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CR 42:155-160 (2010)  -  DOI:

Can oceanic foams limit global warming?

J. R. G. Evans1,*, E. P. J. Stride2, M. J. Edirisinghe2, D. J. Andrews2, R. R. Simons3

1Department of Chemistry, University College London, 20 Gordon Street, London, WC1H 0AJ, UK
2Department of Mechanical Engineering, University College London, Torrington Place, London, WC1E 7JE, UK
3Department of Civil, Environmental and Geomatic Engineering, University College London, Chadwick Building, Gower Street, London, WC1E 6BT, UK

ABSTRACT: When the diverse methods proposed for solar radiation management are surveyed, a relatively simple, environmentally acceptable, double-acting mechanism for increasing the earth’s albedo emerges. It is a low-level environmental intervention that enhances a mechanism already active in nature by increasing the foam fraction of the ocean surface. Bubble rafts increase the optical reflectivity of the ocean and when bubbles burst, they launch seasalt particles that loft and increase the number concentration of cloud droplets in the marine boundary layer, thus increasing the reflectivity of stratocumulus. A strategy based on recent research for producing microbubbles appears to be the best option for large-scale use.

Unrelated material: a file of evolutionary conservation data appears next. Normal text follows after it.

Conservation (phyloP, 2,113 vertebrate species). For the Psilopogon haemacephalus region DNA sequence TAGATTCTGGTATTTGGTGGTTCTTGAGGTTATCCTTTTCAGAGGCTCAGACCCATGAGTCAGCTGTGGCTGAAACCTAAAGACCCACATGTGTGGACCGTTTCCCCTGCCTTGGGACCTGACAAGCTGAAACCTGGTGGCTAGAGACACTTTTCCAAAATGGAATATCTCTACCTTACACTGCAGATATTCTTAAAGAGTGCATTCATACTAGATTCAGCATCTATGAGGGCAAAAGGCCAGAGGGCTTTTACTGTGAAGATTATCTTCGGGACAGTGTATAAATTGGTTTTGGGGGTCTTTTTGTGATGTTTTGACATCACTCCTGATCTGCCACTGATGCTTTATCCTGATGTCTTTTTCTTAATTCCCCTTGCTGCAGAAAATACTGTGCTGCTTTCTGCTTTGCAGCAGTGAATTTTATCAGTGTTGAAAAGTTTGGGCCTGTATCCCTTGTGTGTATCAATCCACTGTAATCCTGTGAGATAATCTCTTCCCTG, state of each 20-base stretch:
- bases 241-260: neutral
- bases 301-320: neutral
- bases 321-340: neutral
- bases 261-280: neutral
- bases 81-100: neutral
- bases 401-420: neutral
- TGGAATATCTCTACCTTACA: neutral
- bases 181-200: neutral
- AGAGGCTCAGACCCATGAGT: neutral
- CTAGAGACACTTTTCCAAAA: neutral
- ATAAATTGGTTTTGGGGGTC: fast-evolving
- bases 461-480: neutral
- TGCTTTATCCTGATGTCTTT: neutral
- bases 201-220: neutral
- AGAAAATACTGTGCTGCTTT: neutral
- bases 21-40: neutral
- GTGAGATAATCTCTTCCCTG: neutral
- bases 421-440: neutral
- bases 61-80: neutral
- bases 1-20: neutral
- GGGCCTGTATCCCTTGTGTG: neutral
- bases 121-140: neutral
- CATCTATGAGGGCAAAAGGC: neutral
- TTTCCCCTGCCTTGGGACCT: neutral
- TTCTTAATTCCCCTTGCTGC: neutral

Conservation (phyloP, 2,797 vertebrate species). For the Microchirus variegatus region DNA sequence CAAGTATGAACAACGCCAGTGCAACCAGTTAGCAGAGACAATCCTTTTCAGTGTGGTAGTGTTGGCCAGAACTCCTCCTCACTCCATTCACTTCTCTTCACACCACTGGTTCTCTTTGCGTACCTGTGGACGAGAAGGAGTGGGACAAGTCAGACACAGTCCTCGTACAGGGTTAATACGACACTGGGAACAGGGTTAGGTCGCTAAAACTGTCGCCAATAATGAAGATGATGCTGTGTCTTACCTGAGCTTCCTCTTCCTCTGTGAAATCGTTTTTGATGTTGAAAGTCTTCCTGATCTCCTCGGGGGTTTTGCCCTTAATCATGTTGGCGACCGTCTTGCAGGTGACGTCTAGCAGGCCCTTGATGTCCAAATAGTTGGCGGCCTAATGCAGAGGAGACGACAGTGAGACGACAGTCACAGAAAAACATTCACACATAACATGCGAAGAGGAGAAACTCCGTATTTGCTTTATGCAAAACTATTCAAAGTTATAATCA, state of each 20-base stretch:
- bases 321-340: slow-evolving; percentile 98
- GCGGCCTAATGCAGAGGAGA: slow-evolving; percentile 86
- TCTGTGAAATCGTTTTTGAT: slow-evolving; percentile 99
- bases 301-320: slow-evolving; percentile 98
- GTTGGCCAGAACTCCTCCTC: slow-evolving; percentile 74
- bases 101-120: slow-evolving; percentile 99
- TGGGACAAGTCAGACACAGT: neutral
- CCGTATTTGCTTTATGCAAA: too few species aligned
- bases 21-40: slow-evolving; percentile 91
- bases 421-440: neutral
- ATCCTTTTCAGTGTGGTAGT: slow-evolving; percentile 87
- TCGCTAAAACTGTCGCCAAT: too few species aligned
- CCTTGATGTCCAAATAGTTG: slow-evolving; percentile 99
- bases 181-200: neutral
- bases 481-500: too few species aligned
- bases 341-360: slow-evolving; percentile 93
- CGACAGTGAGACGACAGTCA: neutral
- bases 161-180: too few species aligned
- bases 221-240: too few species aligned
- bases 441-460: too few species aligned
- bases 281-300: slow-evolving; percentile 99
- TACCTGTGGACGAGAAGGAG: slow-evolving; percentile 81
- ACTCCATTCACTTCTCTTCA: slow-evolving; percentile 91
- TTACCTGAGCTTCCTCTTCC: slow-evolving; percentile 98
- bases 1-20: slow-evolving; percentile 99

KEY WORDS: Ocean albedo · Foam · Bubble generation · Cloud brightening

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Cite this article as: Evans JRG, Stride EPJ, Edirisinghe MJ, Andrews DJ, Simons RR (2010) Can oceanic foams limit global warming? Clim Res 42:155-160.

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